How to Make The Best Pavlova | Midwest Living
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How to Make The Best Pavlova

With her magnificently domed and airy pavlova, a Minneapolis pastry chef takes a traditional meringue dessert to new heights—literally. You can, too.

If you are one of Zoë François’ 140,000+ Instagram followers, you need no introduction to this pavlova. Maybe you’ve even made it, following her signature how-to videos. “I’ve heard from people who have never baked before but have successfully made this recipe,” says the teacher and cookbook author.

Most pavlovas start with a flat, wide meringue. Zoë shapes hers into a striking dome. The texture differs, too—very delicate, with a meltingly tender interior. And she zings up the classic filling of berries and cream with lemon curd and passion fruit.

Even though she’s honed the recipe for years, Zoë swears pavlova isn’t about perfection. After all, everything collapses into a sweet mess when you dig in. “Maybe it won’t stand up perfectly or cracks a little in the oven,” she says. “It’s still beautiful, and it’s definitely still going to be delicious.”

Towering pavlova

Shopping List

Egg whites
Salt
Superfine or granulated sugar
White vinegar
Vanilla
Cornstarch
Heavy whipping cream
Powdered sugar
Lemon curd
Fresh, canned or frozen passion fruit
Raspberries

Towering Pavlova

Step 1: Whip

Preheat oven to 300°. Line a baking sheet with parchment paper. Trace a 6-inch circle on the paper and flip it over; set aside. (Don’t plan to estimate the pavlova’s size. Having a visible boundary line will ensure you shape the meringue up, not out.) In a large bowl, beat 4 egg whites and a pinch of salt with an electric mixer on medium-high speed until medium-stiff peaks form. Reduce speed to low; drizzle in 14 cup cold water. Gradually beat in 1 14 cups superfine sugar.  (If you use granulated, rub the meringue between your fingers to be sure the sugar is fully dissolved. If it’s not, keep beating.) Crank the speed to high; beat until stiff peaks form. Fold in 1 teaspoon each white vinegar and vanilla. Sift in 4 teaspoons cornstarch; fold in gently.

Step 2: Bake

Mound the meringue onto the circle you drew. Gently shape the sides using an offset or silicone spatula. (To re-create Zoë’s pumpkin-like ridged dome, drag an offset spatula upward with a flick at the end, then repeat, working your way around.) Create a slight dip in the top. Bake on the center oven rack until the meringue starts to turn a very pale tan, about 30 minutes, then reduce heat to 275° and continue to bake for 45 minutes. Turn off the oven (don’t open the door), turn on the oven light, and let the meringue rest for at least an hour, ideally several (or overnight). If it’s humid, plan to store the pavlova in the oven (without opening the door), right up until serving.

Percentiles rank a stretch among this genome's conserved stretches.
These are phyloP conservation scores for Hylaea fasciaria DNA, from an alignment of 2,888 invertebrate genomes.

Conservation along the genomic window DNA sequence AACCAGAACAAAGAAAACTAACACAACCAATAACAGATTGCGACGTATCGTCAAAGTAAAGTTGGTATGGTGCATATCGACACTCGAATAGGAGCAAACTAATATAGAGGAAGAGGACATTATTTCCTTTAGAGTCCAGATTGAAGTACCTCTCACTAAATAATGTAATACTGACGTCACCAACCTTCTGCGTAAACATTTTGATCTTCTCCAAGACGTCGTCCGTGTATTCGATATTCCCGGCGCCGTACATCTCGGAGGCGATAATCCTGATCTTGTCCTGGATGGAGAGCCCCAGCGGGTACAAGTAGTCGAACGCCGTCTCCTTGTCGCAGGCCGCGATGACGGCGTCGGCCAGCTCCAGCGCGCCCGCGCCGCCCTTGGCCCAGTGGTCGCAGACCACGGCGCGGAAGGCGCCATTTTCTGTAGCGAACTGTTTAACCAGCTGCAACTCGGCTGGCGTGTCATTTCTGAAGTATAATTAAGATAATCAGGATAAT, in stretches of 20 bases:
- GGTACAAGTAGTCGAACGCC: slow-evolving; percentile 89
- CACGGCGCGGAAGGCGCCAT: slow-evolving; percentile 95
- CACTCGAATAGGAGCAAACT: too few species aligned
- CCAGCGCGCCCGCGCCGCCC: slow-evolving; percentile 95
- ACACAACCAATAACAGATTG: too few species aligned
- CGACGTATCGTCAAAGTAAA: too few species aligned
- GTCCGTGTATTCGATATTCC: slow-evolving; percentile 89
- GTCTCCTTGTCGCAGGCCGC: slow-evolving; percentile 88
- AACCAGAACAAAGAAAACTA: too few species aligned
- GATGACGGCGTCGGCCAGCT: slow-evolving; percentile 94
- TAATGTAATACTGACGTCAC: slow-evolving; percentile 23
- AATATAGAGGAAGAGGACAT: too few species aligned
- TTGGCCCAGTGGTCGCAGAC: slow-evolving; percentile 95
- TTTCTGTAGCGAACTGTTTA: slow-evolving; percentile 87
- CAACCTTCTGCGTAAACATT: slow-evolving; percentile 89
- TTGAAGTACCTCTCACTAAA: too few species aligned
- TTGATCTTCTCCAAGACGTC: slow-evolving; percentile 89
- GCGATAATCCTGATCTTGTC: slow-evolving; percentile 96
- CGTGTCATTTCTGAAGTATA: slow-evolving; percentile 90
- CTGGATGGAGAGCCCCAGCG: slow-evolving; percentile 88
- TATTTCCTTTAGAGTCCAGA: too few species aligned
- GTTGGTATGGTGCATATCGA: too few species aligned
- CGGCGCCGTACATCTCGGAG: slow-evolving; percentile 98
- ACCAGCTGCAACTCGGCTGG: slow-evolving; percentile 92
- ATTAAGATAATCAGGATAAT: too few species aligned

Step 3: Assemble

Meanwhile, in a chilled large bowl, beat 1 cup whipping cream, 1 tablespoon powdered sugar and 1 teaspoon vanilla on medium speed until stiff peaks form. (To make whipped cream ahead, beat it slowly, not on high speed. “You get smaller air bubbles,” Zoë explains, so the cream doesn’t deflate in the fridge.) In a small bowl, stir 12 cup lemon curd until smooth. Slide a knife or offset spatula under the meringue to loosen it before peeling off the paper. Transfer to a plate. Fill with whipped cream, lemon curd, passion fruit and raspberries. Dust with powdered sugar and serve immediately.

Tip: Passion fruit is a tangy, custardy fruit with edible seeds. If you can’t find fresh, buy it canned or frozen at Latin or Asian markets or online.

Meringue

To know when meringue is ready, pull out the beater and flip it. If the tip curls, keep beating. For a final check, Zoë also turns the bowl upside down: The meringue shouldn’t budge.

Zoe Francois

Zoë François. Portrait by Sarah Kieffer.

Get to Know: Zoë François

Decorated cakes as a teen at Ben & Jerry’s. Co-author of the Artisan Bread in Five Minutes a Day series. Blogs at zoebakes.com.

 

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